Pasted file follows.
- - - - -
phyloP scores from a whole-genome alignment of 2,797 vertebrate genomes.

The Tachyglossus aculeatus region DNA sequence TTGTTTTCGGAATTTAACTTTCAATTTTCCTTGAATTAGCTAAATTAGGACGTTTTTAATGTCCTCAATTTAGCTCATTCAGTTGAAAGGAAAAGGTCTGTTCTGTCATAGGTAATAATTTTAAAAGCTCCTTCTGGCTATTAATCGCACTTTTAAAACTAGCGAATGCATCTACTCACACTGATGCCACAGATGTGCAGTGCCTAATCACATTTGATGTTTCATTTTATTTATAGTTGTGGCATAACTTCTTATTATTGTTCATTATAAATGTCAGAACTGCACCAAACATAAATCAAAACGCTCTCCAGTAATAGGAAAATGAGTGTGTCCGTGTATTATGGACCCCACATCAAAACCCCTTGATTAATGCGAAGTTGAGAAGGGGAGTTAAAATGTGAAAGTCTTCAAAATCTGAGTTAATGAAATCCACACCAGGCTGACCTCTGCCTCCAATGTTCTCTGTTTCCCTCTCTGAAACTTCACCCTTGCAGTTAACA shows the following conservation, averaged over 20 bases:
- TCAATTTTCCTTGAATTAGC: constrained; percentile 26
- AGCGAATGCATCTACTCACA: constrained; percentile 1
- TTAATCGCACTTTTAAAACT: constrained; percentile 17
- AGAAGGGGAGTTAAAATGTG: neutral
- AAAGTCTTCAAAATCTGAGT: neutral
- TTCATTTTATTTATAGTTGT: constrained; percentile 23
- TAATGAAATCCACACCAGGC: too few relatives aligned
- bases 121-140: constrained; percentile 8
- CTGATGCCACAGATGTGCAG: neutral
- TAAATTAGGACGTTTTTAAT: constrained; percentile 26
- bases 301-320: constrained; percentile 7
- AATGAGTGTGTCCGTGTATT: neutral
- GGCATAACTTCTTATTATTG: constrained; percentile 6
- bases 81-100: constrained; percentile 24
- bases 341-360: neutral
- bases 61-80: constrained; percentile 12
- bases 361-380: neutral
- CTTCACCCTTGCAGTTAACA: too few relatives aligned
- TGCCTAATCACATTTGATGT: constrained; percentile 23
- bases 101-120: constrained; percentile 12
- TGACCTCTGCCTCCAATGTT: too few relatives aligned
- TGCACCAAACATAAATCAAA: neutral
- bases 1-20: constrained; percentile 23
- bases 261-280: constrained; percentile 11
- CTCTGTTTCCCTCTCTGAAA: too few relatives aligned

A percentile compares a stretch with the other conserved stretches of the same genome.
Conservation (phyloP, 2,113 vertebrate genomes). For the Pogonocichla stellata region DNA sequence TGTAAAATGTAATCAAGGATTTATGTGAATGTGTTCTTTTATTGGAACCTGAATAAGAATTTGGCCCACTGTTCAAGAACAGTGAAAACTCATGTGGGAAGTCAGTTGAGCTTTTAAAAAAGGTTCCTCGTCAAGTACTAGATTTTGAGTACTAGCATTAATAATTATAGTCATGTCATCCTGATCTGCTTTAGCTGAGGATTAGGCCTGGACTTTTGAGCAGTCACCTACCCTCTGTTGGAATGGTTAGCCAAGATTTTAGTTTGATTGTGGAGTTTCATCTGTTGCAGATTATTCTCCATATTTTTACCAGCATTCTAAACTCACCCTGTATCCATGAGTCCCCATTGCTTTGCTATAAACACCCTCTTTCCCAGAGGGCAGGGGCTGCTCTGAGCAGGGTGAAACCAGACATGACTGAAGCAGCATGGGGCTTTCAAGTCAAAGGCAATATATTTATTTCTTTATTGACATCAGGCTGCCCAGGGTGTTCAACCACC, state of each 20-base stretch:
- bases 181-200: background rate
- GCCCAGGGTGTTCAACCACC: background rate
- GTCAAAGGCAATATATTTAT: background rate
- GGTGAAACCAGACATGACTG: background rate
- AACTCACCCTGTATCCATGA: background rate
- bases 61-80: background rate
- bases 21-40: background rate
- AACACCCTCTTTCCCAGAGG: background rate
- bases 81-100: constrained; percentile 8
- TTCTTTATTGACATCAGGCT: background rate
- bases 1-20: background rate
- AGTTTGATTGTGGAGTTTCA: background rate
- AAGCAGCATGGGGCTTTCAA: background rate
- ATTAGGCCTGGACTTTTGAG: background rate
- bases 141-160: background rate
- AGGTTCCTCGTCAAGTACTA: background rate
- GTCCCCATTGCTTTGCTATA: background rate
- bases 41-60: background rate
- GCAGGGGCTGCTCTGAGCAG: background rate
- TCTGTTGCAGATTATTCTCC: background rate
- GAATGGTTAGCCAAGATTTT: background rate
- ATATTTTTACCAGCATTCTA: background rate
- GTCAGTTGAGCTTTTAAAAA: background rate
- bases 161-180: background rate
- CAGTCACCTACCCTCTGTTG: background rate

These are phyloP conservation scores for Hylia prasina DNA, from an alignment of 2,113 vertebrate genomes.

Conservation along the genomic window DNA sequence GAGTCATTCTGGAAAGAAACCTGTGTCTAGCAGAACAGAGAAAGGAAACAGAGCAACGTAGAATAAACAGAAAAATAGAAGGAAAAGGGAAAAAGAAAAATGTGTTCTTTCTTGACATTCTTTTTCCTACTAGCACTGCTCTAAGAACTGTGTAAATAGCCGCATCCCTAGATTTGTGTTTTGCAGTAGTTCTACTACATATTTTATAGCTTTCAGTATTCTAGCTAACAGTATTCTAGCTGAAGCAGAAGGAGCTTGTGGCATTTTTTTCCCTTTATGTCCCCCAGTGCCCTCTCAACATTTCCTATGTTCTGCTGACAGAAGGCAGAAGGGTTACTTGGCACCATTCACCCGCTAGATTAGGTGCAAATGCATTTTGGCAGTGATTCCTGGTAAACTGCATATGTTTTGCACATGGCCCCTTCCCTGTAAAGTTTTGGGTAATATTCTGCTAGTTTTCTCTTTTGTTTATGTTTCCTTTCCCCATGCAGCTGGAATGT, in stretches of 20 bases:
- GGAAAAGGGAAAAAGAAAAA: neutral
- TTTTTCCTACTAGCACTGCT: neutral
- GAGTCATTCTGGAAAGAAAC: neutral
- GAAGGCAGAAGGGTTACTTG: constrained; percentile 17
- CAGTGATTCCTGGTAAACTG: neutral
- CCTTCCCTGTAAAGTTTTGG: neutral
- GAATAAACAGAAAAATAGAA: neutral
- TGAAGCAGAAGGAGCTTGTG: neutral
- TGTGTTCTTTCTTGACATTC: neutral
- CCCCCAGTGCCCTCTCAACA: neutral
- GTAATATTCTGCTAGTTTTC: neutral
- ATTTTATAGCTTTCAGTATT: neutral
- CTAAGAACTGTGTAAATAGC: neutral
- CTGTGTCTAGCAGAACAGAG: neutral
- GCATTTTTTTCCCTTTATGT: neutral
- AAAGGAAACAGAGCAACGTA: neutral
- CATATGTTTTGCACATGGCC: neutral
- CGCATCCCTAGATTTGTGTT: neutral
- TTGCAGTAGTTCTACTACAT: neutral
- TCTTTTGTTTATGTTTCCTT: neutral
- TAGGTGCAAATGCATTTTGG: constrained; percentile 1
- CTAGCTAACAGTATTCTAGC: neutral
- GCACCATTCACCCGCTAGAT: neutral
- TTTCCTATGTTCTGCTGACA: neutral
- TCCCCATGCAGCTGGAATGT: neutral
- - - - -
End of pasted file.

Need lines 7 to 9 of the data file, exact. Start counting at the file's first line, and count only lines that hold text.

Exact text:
- AAAGTCTTCAAAATCTGAGT: neutral
- TTCATTTTATTTATAGTTGT: constrained; percentile 23
- TAATGAAATCCACACCAGGC: too few relatives aligned